A thin hydrocolloid dressing may be used for burns with low-exudate levels and is useful for children who have a superficial burn. The thin hydrocolloid enables easy assessment as the wound is visible through the dressing and it does not need to be removed at the 48-72 hour review. This dressing also has the advantage of being waterproof.

 


 

Management of blisters - There is no national consensus on blister removal. However, in the case of small non-complex burns it is acceptable to leave them intact. If the blister pops, then the dead skin should be removed and a non or low-adherent wound contact dressing should be applied.

 


 

Blisters act as a protective layer against infection, but if they are large it may prove easier to puncture or snip the blister to allow drainage of exudate. If a blister is impeding movement it may also be helpful to puncture or debride it.

 


 

First review at 48-72 hours

 


 

The patient’s general health and the wound should be reviewed at 48-72 hours after the injury. When the initial inflammatory response subsides, the period of maximum exudate production is over and local oedema has subsided. At each review it is important to assess the patient’s pain and how they are managing their wound care at home.

 


 

Epithelialising and granulating wounds require a moist, warm and protective environment. A variety of dressings can be used and nursing staff should be able to select an appropriate product based on the size, site and depth of injury. A combination of non or low-adherent dressings and a secondary dressing or hydrocolloid is widely used in burns care. Hydrocolloids are suitable for patients in the community because they provide an ideal healing environment and can be left undisturbed for up to a week.

 


 

Management of deep burns

 


 

Small deeper burns covered with eschar (or scab) may be managed conservatively if the patient is unfit for, or refuses to have a skin graft.

 


 

The patient may be managed on an outpatient basis from the local burns unit, plastic surgery facility or by community staff with the support of an outreach service from the local burns and plastic surgery service. The aim of wound care is to rehydrate the eschar, by promoting natural autolysis or debridement. A choice of hydrogels or antibacterial agents can be used, depending on the wound’s appearance, the aim of treatment, the patient’s condition and preference.

 


 

Mobility and movement

 


 

The patients’ dressings should not inhibit their movement. It is recommended that burns on the hands should be managed by placing the hand in a plastic or polythene bag that will allow movement and regular inspection of the burn wound. To prevent the bag sticking to the wound, 5ml of a cream, such as silver sulfadiazine or silicone oil can be put into the bag to act as a lubricant.

 


 

The bag should be changed twice a day as it will fill with unsightly exudate which can prove difficult for the patient to manage at home. If the injury has occurred to digits only, a simple non-adherent dressing with finger stalls can be used.

 


 

Patients with non-complex burns may require referral to an occupational therapist or to a physiotherapist for help with exercise, general day-to-day activities and scar management.

 


 

Scarring

 


 

Good infection control, nutritional intake and wound management will promote wound healing. It is important to tell a patient how long the wound will take to heal and how to manage the scar once the dressings are no longer required.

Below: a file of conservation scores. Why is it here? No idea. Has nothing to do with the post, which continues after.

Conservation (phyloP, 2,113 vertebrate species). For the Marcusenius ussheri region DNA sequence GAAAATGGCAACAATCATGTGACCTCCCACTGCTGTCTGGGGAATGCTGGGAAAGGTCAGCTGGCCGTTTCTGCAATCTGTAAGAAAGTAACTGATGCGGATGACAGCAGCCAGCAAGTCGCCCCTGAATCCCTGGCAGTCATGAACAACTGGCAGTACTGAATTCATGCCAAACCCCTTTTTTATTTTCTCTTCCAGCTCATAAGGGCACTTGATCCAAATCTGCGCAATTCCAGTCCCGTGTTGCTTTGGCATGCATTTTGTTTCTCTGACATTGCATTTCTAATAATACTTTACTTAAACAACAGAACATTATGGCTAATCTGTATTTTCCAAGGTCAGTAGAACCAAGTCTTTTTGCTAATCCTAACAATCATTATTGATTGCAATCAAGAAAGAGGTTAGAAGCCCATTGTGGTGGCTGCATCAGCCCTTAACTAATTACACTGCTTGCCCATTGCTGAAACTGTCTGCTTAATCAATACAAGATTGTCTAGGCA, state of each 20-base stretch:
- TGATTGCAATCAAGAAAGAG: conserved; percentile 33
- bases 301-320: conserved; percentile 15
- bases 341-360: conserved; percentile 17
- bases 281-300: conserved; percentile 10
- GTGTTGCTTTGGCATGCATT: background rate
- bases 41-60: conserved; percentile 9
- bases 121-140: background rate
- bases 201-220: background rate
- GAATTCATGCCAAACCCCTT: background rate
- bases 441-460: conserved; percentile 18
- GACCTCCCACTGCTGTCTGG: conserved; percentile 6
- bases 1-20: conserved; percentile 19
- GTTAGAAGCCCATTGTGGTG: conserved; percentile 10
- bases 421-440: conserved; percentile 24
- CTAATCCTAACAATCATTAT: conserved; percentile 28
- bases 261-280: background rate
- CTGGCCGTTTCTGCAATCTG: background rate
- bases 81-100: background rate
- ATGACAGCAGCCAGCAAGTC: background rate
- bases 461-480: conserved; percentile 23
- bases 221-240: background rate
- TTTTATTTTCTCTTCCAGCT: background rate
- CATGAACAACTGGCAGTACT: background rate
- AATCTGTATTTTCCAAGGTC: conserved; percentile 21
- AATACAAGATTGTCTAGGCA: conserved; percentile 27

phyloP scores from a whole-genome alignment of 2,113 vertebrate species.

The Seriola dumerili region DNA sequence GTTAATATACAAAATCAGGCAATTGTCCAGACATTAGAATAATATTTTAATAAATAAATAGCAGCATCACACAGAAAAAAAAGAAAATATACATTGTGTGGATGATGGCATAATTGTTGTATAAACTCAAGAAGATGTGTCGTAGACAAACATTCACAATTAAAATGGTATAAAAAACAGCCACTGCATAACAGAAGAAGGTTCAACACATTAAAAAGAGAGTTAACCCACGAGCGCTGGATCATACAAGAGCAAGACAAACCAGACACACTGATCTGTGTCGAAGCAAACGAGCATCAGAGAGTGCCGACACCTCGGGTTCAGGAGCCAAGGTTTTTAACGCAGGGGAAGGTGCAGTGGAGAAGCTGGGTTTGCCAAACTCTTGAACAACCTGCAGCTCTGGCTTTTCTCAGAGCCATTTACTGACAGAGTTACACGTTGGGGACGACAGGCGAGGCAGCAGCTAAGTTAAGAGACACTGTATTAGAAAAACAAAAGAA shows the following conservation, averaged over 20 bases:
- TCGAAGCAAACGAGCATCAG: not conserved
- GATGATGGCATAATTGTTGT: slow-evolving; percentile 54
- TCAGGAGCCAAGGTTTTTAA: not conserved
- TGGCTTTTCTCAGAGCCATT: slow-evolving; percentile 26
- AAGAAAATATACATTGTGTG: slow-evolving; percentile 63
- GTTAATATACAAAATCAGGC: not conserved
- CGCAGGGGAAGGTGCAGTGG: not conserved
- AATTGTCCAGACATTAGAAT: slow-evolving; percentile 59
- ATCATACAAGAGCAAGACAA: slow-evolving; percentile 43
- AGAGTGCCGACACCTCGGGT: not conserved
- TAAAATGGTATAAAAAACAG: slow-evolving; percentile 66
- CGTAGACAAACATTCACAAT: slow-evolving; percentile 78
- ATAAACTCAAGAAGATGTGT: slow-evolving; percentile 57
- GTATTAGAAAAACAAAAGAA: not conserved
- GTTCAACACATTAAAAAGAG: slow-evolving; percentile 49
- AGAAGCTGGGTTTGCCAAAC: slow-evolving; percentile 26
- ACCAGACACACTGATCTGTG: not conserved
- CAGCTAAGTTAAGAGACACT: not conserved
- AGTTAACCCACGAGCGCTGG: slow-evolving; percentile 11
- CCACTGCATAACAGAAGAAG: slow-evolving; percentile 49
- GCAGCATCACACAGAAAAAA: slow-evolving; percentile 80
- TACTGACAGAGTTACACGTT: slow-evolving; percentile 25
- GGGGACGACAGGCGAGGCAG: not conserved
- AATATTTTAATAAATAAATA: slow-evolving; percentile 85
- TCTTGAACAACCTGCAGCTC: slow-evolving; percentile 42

If any scabs are present at the wound site, nurses and patients should leave them in place because removal increases the risk of leaving a visible scar. If necessary, a hydrogel can be used to rehydrate the area.

 


 

Fresh scars are always more noticeable than old scars but nurses can do much to allay the anxieties of patients and their families through advice and information. Patients with minor burn injuries should reduce the risk of trauma to newly healed wounds and scars by refraining from contact sports, for example.

 


 

They should also be advised to refrain from exposing the scar to direct sunlight. Scars generally have less pigment than the rest of the skin and lack the ability to develop a protective tan. They are, therefore, more vulnerable to sunburn. Total sunblock is required for the first year following a burn injury, gradually reducing to no less than factor 15.

 


 

Reassure the patient that the colour of the scar will fade over time. They should be encouraged to massage the area with a skin cream to moisturise the scar and prevent friction or abrasions. Dry, flaky skin tends to itch and is more liable to break down. Patients can be reviewed at four to six weeks following healing, to check the scar and to allay any anxieties.

 


 

Follow-up and aftercare

 


 

Patients may be referred to a specialist unit at any time if they need assessment for scar management, psychological or functional support. Written information about wound management and care of the wound at home should be provided for the patient to take home following treatment.

 


 

Patients may forget instructions when they are in pain and upset by a traumatic injury. Key information should be provided on how to manage the wound, dressings and scarring. Advice should be given on when and where to go for ongoing management or if any adverse events occur before the next review.
  • Comment

Have your say

You must sign in to make a comment

Please remember that the submission of any material is governed by our Terms and Conditions and by submitting material you confirm your agreement to these Terms and Conditions. Links may be included in your comments but HTML is not permitted.